Photo courtesy of IMDb.com
“Fear Street” is the new Netflix trilogy that has been trending this month. These movies are based on the books “Fear Street” by R.L. Stine, which are the grown versions of “Goosebumps.”
The three movies all connect by exploring different years of the tragic events that keep happening in the run down town of Shadyside, where over 300 year’s worth of brutal murders have occurred while neighboring Sunnyville stands by in their seemingly perfect world.
A witch’s curse has tormented the town for as long as anyone can remember and seems to be to blame for all the serial killers that have happened to the town. No one knows the connection or has even tried to solve the case until Deena (Kiana Madeira) and her friends are trying to save her ex-girlfriend, Sam (Olivia Scott Welch), from becoming another victim of the witch’s curse.
The second film sees Deena trying to go back in time to find the only other person that has survived the witch’s curse, C. Berman (Gillian Jacobs and Sadie Sink). So they travel back to Berman’s years at a summer camp in 1978 when a serial axe killer was cursed.
The third film takes Deena and the gang all back to when it started in 1666, where Deena becomes the witch, Sarah Fier, and sees how things actually went down. The film then returns back to current time to wrap everything together, giving the audience the closure they needed after that unexpected plot twist.
While trying to save Sam, Deena will have to face the past serial killers from the witch’s curse as they will hunt her down to stop her from finding out the truth and restoring Shadyside.
The script was cheesy and the acting varied so much within the characters. I will never forgive the third film for providing the worst accents I’ve ever heard. The main character should not have been played by Madeira as she was the main reason the script felt so cheesy in the first place. Sink did so well in the second film, I almost wish there was a change of casting and she was shown more.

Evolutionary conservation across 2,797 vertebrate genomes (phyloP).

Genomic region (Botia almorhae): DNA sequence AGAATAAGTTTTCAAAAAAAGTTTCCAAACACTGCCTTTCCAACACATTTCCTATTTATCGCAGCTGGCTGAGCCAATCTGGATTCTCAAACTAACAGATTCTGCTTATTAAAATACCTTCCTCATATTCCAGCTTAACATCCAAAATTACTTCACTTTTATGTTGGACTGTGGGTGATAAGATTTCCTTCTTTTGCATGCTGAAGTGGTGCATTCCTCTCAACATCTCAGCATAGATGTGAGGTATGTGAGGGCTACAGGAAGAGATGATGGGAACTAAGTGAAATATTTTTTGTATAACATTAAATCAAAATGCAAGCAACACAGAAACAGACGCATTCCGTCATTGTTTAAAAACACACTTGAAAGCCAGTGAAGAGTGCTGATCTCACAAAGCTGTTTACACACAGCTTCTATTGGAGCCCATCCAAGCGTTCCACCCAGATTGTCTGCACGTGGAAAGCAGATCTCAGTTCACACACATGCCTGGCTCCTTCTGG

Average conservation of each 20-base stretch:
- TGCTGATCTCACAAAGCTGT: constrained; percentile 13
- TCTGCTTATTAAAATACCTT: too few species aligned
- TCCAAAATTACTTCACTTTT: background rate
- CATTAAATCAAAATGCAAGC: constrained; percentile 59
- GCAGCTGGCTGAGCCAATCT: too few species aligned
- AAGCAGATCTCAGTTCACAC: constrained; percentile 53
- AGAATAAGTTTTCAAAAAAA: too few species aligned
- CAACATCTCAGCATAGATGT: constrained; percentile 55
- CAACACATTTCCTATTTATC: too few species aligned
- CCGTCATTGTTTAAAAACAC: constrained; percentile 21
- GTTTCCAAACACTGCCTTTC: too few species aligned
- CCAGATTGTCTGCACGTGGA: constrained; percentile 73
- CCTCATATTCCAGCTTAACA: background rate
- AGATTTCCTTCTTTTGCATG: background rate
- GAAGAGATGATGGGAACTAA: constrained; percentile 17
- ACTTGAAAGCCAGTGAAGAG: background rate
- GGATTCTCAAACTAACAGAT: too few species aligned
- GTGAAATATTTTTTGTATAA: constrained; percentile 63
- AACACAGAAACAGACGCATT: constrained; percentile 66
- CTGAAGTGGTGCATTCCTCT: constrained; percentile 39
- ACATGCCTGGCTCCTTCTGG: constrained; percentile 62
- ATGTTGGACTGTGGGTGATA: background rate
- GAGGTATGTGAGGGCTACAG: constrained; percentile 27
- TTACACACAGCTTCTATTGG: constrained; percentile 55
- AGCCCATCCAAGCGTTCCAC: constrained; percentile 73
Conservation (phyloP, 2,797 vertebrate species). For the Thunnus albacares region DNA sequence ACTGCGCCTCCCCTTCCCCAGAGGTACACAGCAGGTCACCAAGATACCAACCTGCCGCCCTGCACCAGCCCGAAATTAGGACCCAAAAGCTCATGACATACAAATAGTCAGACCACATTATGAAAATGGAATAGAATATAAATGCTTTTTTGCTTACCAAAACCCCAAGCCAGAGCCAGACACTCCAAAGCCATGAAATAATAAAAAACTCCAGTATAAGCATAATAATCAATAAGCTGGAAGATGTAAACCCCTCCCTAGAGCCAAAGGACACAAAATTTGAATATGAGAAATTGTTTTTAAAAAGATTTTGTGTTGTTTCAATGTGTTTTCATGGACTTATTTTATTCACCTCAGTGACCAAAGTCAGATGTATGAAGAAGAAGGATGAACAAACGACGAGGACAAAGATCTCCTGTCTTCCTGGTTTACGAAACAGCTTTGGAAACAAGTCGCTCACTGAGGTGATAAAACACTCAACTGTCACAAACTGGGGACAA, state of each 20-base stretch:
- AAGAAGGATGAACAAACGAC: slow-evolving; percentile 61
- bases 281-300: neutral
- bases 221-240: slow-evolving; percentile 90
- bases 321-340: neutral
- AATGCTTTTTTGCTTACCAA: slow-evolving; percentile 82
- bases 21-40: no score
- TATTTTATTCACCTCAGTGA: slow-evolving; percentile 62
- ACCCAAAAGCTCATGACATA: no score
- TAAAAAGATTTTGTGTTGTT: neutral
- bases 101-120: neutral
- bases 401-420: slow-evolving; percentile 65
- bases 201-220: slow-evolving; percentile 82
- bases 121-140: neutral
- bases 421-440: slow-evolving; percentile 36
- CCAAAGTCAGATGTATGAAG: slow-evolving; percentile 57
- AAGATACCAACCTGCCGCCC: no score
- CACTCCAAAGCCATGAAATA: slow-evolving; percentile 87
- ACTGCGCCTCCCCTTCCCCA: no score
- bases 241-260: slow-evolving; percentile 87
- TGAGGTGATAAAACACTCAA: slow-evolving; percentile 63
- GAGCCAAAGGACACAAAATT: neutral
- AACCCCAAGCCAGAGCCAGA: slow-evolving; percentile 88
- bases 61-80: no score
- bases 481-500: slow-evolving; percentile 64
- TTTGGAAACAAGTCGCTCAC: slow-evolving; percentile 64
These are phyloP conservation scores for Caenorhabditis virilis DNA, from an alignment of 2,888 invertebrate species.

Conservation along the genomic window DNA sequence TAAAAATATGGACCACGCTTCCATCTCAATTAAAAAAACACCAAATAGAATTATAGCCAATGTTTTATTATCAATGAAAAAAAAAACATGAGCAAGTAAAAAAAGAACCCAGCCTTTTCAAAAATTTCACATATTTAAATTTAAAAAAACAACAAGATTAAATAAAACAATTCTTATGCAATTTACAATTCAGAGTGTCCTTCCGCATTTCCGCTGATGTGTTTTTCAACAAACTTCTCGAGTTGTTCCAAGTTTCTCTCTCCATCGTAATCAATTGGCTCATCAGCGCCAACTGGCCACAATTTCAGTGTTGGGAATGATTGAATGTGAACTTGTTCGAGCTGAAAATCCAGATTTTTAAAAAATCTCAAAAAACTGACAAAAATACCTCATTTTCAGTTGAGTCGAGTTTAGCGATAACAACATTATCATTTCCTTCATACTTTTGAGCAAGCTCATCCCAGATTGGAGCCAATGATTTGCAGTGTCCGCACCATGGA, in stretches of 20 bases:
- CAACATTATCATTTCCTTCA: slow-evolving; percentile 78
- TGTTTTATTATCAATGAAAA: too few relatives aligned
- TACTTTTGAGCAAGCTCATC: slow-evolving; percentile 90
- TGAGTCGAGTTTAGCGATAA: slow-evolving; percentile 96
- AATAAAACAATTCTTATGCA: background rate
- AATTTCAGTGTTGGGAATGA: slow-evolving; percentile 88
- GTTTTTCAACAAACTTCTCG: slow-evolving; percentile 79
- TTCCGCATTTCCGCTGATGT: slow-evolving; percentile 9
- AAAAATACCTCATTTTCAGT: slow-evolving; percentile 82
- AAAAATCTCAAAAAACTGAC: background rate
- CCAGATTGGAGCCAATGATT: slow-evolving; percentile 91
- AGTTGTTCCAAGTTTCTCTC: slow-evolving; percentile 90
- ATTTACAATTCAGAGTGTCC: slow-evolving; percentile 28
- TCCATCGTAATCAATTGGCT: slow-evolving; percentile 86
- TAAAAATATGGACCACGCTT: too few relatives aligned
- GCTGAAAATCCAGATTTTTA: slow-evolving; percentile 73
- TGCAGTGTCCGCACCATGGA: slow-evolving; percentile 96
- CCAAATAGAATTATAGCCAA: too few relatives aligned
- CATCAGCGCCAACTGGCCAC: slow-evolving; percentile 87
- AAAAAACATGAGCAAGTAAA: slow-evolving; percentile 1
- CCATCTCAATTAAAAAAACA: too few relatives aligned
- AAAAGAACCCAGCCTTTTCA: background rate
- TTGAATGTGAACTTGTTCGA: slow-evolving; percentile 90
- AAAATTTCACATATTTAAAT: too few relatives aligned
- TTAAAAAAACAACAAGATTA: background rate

The visuals throughout all three movies were well done and it was easily distinguishable which year we were in for each part of each film. While there were the variations due to the decade differences there were still many constancies within the cinematography.
The lighting was dim for most of the three films. Which in a lot of cases I would complain about not being able to see what’s happening well throughout the scenes, but for these films it was well done because the dimness always had pieces of light making it easy to follow even in the dark.
Now moving on to the plot, it was simply just a good idea. I loved the connections through decades. I did prefer this into a trilogy over a limited series because it made more scene for the films to be broken up into years the way they were.
You can tell there is a lot of influence from Stephen King, as he’s mentioned a lot throughout and there are a lot of signs pointing to “Carrie” and “It” references. Also, there is a similar action as “It Follows” being presented as the “dead” killers walk towards their pray in both films.
The movies are fast paced, so they were very entertaining to watch. The second film was the best one, the summer camp setting was just amazing. I am usually one to see plot twists from a mile away, but I truly didn’t see this one till much later in the films, I was impressed by that.
Overall, great movies, loved the layouts of the film just wished the the other two films lived up to the second film and the casting is what truly ruined it for me. The plot was better than the actual films.
Fear Street 1994: 3 out of 5
Fear Street 1978: 4 out of 5
Fear Street 1666: 2.5 out of 5